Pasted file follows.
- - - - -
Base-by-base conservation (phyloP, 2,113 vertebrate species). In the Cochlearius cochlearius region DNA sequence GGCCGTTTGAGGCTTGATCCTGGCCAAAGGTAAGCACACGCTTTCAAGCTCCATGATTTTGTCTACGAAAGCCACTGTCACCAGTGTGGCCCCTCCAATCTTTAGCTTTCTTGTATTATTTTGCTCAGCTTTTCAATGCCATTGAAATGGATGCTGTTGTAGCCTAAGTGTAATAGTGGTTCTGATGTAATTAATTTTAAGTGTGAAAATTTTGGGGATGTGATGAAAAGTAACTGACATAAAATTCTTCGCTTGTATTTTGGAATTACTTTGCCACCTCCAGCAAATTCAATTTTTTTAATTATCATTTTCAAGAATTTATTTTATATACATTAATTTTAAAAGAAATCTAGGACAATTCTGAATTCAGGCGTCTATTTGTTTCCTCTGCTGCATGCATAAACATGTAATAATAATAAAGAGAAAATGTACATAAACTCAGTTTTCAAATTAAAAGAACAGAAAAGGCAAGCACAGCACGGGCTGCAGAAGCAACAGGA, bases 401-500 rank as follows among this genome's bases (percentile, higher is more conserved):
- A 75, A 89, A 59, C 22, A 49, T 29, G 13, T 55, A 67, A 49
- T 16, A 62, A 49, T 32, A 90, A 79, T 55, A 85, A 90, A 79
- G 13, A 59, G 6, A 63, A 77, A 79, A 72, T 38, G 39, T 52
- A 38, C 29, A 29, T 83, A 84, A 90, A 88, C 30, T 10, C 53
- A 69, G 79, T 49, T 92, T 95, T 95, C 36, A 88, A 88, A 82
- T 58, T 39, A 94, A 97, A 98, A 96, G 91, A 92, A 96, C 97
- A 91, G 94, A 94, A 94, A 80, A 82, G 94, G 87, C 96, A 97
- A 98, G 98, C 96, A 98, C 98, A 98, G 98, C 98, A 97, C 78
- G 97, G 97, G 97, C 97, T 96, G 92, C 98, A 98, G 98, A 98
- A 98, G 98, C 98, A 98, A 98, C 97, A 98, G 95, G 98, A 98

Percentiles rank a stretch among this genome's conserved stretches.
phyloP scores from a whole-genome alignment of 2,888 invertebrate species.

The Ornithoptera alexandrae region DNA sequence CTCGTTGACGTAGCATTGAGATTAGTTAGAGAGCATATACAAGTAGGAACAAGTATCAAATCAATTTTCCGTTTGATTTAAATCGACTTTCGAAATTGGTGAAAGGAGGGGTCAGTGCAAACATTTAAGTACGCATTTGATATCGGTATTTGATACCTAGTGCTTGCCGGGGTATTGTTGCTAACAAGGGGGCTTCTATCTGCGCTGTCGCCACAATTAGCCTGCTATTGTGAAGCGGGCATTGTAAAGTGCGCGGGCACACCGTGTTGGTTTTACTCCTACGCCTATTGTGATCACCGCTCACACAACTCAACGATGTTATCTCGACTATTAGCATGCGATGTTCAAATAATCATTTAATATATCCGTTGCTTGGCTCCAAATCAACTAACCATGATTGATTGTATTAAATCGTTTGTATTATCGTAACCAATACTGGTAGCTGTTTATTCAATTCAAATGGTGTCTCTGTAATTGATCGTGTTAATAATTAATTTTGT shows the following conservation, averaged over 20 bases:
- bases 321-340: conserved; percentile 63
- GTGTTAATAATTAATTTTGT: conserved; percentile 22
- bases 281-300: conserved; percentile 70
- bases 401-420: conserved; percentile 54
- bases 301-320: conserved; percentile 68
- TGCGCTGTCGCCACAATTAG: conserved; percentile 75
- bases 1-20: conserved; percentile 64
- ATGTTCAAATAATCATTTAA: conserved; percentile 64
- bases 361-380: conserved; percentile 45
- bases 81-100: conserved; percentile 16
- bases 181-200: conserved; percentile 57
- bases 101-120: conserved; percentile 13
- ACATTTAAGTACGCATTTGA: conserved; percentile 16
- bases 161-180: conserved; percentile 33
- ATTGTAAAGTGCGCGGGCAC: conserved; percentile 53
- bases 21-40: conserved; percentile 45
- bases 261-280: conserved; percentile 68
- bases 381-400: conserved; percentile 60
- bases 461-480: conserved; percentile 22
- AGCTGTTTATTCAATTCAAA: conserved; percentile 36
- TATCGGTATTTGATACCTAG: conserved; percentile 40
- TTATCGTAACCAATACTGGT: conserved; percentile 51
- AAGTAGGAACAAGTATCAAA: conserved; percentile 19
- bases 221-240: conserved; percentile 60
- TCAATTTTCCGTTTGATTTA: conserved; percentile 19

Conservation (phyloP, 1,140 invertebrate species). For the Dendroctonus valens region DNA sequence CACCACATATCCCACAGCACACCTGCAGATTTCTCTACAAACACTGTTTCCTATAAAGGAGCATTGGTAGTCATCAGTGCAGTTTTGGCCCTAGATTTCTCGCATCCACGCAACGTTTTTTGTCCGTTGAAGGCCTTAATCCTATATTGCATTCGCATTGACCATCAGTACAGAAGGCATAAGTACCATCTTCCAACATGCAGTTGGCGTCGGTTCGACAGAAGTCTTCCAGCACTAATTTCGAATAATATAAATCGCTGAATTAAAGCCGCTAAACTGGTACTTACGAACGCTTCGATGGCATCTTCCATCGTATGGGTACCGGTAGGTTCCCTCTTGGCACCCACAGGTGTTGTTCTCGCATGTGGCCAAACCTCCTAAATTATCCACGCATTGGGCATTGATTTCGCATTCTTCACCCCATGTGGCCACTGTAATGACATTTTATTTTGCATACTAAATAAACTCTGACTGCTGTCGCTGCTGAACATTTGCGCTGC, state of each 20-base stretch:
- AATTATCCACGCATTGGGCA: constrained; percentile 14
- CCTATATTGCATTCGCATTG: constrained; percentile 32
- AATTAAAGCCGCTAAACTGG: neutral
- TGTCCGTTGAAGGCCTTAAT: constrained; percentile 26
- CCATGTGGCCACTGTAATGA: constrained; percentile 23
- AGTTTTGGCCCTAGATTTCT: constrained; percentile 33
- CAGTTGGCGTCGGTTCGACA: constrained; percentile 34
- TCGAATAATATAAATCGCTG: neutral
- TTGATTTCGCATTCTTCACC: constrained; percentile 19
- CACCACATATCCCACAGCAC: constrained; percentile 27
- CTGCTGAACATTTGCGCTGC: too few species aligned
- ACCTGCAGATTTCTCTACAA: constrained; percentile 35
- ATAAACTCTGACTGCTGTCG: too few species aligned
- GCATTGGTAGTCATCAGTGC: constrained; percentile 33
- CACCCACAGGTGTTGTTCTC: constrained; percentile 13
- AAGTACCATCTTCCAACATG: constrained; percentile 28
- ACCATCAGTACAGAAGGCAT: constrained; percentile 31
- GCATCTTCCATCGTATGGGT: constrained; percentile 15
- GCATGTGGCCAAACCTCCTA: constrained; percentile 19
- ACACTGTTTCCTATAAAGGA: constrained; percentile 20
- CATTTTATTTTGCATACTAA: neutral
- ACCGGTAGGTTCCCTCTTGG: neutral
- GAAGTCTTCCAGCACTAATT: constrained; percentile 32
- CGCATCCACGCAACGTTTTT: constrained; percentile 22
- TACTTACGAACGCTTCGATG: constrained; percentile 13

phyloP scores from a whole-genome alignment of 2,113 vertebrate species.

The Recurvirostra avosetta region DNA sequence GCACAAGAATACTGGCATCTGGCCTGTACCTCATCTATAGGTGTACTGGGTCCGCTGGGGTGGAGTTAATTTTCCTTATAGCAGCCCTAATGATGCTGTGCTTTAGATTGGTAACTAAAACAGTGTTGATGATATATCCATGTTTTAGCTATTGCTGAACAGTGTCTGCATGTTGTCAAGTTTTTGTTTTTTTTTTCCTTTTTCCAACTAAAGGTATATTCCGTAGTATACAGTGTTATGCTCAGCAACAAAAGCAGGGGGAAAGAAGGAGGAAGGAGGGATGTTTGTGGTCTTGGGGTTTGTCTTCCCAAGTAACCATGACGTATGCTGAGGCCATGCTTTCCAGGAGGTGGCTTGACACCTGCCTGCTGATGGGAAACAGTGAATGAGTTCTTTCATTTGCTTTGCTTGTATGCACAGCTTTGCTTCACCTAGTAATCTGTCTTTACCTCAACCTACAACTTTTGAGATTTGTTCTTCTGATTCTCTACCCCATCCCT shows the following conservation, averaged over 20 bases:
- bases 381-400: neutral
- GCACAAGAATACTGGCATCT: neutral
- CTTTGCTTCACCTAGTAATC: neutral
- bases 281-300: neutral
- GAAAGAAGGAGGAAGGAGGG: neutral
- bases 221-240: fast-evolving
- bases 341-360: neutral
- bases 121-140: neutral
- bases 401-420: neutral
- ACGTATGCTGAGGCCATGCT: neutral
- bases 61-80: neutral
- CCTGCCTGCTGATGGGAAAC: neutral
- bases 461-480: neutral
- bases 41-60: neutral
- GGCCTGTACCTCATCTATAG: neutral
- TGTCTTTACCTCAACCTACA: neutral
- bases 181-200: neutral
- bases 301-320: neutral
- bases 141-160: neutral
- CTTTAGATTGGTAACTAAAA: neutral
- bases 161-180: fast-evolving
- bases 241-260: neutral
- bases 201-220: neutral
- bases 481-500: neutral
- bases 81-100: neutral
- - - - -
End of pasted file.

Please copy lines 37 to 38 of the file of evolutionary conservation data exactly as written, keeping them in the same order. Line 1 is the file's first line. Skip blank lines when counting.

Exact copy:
- AAGTAGGAACAAGTATCAAA: conserved; percentile 19
- bases 221-240: conserved; percentile 60